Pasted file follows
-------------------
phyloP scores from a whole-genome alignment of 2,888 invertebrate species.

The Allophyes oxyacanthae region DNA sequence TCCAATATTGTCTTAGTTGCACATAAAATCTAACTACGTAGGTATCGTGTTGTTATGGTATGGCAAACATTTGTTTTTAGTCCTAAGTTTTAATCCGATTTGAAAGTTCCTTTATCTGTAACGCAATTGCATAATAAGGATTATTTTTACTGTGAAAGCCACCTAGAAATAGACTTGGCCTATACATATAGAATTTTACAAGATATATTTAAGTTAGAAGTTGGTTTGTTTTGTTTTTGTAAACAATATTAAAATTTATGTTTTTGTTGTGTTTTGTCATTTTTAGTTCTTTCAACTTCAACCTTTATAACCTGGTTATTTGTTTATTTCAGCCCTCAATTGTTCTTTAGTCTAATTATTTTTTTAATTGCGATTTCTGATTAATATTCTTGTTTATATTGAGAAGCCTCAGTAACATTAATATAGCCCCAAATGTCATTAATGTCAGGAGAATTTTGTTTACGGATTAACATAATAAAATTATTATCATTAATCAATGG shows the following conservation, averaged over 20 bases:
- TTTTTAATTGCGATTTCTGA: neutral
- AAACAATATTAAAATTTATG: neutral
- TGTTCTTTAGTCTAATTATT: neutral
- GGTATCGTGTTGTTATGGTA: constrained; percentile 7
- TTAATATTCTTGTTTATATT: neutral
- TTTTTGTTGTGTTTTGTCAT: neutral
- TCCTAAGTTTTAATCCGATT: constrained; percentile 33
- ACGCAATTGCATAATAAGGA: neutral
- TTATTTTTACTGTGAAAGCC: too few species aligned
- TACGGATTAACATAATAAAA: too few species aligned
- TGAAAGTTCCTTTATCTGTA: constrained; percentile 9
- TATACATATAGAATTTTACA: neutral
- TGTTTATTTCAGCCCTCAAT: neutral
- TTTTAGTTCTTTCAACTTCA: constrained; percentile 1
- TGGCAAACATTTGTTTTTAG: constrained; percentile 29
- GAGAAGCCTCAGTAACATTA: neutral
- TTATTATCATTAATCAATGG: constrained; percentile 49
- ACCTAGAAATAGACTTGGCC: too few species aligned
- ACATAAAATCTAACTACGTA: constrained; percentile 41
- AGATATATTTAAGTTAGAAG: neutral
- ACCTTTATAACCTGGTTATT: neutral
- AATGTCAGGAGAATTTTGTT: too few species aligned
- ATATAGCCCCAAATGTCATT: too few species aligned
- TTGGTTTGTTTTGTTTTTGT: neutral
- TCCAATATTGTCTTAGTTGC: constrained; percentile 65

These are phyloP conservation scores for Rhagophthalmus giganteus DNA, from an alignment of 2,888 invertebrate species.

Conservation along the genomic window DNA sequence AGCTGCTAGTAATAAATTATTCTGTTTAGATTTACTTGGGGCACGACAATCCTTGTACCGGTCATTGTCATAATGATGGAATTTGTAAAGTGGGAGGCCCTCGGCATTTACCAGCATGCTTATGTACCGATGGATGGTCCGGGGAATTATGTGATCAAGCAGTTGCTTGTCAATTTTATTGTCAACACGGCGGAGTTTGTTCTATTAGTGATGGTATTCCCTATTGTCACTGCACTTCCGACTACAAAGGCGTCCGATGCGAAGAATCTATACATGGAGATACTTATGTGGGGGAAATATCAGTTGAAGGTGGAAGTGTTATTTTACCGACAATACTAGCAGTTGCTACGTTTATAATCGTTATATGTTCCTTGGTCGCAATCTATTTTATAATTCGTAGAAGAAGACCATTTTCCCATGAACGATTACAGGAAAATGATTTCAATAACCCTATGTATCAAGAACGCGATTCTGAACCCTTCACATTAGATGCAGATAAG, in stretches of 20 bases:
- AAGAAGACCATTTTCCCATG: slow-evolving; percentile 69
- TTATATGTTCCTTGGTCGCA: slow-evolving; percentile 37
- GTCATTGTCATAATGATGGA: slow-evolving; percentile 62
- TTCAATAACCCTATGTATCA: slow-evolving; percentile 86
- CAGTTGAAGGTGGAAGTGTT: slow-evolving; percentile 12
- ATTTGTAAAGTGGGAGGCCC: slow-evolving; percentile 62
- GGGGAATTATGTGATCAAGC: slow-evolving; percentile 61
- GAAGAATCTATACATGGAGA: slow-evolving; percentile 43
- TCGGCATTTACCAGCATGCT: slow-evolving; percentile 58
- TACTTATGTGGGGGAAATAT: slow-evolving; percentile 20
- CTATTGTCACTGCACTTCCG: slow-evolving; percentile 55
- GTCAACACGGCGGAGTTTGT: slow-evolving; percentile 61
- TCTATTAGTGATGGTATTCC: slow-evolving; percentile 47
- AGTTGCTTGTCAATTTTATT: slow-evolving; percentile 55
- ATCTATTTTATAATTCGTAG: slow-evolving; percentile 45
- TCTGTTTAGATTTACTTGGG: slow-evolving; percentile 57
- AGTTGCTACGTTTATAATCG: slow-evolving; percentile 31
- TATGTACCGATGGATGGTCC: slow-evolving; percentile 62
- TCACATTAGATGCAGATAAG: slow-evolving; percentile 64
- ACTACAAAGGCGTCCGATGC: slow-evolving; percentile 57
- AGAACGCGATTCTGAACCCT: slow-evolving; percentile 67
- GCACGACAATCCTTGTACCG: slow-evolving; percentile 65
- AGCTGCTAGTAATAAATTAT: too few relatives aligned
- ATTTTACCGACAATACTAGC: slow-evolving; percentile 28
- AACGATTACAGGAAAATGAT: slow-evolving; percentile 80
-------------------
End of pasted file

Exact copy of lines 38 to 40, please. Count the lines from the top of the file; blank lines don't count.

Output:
- TCGGCATTTACCAGCATGCT: slow-evolving; percentile 58
- TACTTATGTGGGGGAAATAT: slow-evolving; percentile 20
- CTATTGTCACTGCACTTCCG: slow-evolving; percentile 55